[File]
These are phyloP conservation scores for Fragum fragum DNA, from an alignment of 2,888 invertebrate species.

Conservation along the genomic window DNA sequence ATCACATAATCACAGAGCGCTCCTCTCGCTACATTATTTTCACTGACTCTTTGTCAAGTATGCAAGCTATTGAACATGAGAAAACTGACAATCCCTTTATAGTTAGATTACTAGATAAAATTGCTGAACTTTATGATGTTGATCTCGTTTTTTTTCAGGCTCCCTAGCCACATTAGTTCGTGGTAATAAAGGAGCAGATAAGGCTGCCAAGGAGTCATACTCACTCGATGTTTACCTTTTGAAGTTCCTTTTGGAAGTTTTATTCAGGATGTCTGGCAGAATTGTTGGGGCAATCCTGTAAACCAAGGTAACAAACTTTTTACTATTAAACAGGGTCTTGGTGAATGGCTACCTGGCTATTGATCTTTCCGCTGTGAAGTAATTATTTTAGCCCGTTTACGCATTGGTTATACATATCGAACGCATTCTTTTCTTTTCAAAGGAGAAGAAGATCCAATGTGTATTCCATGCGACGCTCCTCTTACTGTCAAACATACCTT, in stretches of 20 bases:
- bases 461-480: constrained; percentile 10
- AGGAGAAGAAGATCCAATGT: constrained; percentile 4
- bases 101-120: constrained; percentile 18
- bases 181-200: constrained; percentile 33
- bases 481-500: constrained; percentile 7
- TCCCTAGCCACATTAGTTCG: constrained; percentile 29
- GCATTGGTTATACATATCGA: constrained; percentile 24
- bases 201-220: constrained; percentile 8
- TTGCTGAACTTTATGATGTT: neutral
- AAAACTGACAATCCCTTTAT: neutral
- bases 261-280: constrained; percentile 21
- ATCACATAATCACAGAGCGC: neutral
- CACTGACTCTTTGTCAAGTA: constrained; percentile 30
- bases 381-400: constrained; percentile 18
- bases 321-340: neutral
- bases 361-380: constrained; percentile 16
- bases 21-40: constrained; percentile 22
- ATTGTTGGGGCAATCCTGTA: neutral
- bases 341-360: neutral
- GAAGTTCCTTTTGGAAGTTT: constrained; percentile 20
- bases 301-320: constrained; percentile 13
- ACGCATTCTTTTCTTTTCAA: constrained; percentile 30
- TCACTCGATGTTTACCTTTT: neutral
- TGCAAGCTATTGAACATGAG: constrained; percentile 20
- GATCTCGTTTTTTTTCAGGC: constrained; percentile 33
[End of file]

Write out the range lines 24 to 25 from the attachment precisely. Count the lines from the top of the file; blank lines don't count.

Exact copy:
- ACGCATTCTTTTCTTTTCAA: constrained; percentile 30
- TCACTCGATGTTTACCTTTT: neutral